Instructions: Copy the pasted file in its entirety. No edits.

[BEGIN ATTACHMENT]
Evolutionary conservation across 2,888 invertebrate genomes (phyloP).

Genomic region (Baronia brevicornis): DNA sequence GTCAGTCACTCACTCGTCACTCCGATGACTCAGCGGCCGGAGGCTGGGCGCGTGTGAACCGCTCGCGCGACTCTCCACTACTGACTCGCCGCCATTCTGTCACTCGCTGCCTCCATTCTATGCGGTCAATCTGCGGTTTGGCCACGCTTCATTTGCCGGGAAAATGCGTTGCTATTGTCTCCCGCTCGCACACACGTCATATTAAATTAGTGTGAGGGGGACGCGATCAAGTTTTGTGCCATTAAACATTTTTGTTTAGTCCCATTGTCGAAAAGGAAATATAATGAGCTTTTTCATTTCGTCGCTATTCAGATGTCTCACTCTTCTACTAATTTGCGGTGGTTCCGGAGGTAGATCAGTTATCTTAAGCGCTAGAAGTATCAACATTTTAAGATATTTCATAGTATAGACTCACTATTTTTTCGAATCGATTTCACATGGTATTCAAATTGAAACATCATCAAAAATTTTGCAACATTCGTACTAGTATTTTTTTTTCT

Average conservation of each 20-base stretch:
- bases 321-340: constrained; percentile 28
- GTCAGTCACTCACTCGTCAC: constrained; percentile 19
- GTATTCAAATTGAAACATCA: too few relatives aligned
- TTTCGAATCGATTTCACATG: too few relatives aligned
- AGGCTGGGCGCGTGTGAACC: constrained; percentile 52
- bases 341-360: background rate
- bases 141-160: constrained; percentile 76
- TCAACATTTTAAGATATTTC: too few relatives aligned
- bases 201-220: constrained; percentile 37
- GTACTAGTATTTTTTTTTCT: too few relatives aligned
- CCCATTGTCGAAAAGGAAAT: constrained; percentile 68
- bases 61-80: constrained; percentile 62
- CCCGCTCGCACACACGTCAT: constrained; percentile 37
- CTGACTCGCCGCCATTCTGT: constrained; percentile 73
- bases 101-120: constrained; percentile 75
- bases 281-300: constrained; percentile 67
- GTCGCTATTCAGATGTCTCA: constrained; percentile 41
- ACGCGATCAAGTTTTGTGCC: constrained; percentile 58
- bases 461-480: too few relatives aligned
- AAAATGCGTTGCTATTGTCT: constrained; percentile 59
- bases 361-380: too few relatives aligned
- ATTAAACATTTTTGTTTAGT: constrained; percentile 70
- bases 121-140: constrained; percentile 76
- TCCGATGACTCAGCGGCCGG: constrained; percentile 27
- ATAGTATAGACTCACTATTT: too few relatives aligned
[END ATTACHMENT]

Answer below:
Evolutionary conservation across 2,888 invertebrate genomes (phyloP).

Genomic region (Baronia brevicornis): DNA sequence GTCAGTCACTCACTCGTCACTCCGATGACTCAGCGGCCGGAGGCTGGGCGCGTGTGAACCGCTCGCGCGACTCTCCACTACTGACTCGCCGCCATTCTGTCACTCGCTGCCTCCATTCTATGCGGTCAATCTGCGGTTTGGCCACGCTTCATTTGCCGGGAAAATGCGTTGCTATTGTCTCCCGCTCGCACACACGTCATATTAAATTAGTGTGAGGGGGACGCGATCAAGTTTTGTGCCATTAAACATTTTTGTTTAGTCCCATTGTCGAAAAGGAAATATAATGAGCTTTTTCATTTCGTCGCTATTCAGATGTCTCACTCTTCTACTAATTTGCGGTGGTTCCGGAGGTAGATCAGTTATCTTAAGCGCTAGAAGTATCAACATTTTAAGATATTTCATAGTATAGACTCACTATTTTTTCGAATCGATTTCACATGGTATTCAAATTGAAACATCATCAAAAATTTTGCAACATTCGTACTAGTATTTTTTTTTCT

Average conservation of each 20-base stretch:
- bases 321-340: constrained; percentile 28
- GTCAGTCACTCACTCGTCAC: constrained; percentile 19
- GTATTCAAATTGAAACATCA: too few relatives aligned
- TTTCGAATCGATTTCACATG: too few relatives aligned
- AGGCTGGGCGCGTGTGAACC: constrained; percentile 52
- bases 341-360: background rate
- bases 141-160: constrained; percentile 76
- TCAACATTTTAAGATATTTC: too few relatives aligned
- bases 201-220: constrained; percentile 37
- GTACTAGTATTTTTTTTTCT: too few relatives aligned
- CCCATTGTCGAAAAGGAAAT: constrained; percentile 68
- bases 61-80: constrained; percentile 62
- CCCGCTCGCACACACGTCAT: constrained; percentile 37
- CTGACTCGCCGCCATTCTGT: constrained; percentile 73
- bases 101-120: constrained; percentile 75
- bases 281-300: constrained; percentile 67
- GTCGCTATTCAGATGTCTCA: constrained; percentile 41
- ACGCGATCAAGTTTTGTGCC: constrained; percentile 58
- bases 461-480: too few relatives aligned
- AAAATGCGTTGCTATTGTCT: constrained; percentile 59
- bases 361-380: too few relatives aligned
- ATTAAACATTTTTGTTTAGT: constrained; percentile 70
- bases 121-140: constrained; percentile 76
- TCCGATGACTCAGCGGCCGG: constrained; percentile 27
- ATAGTATAGACTCACTATTT: too few relatives aligned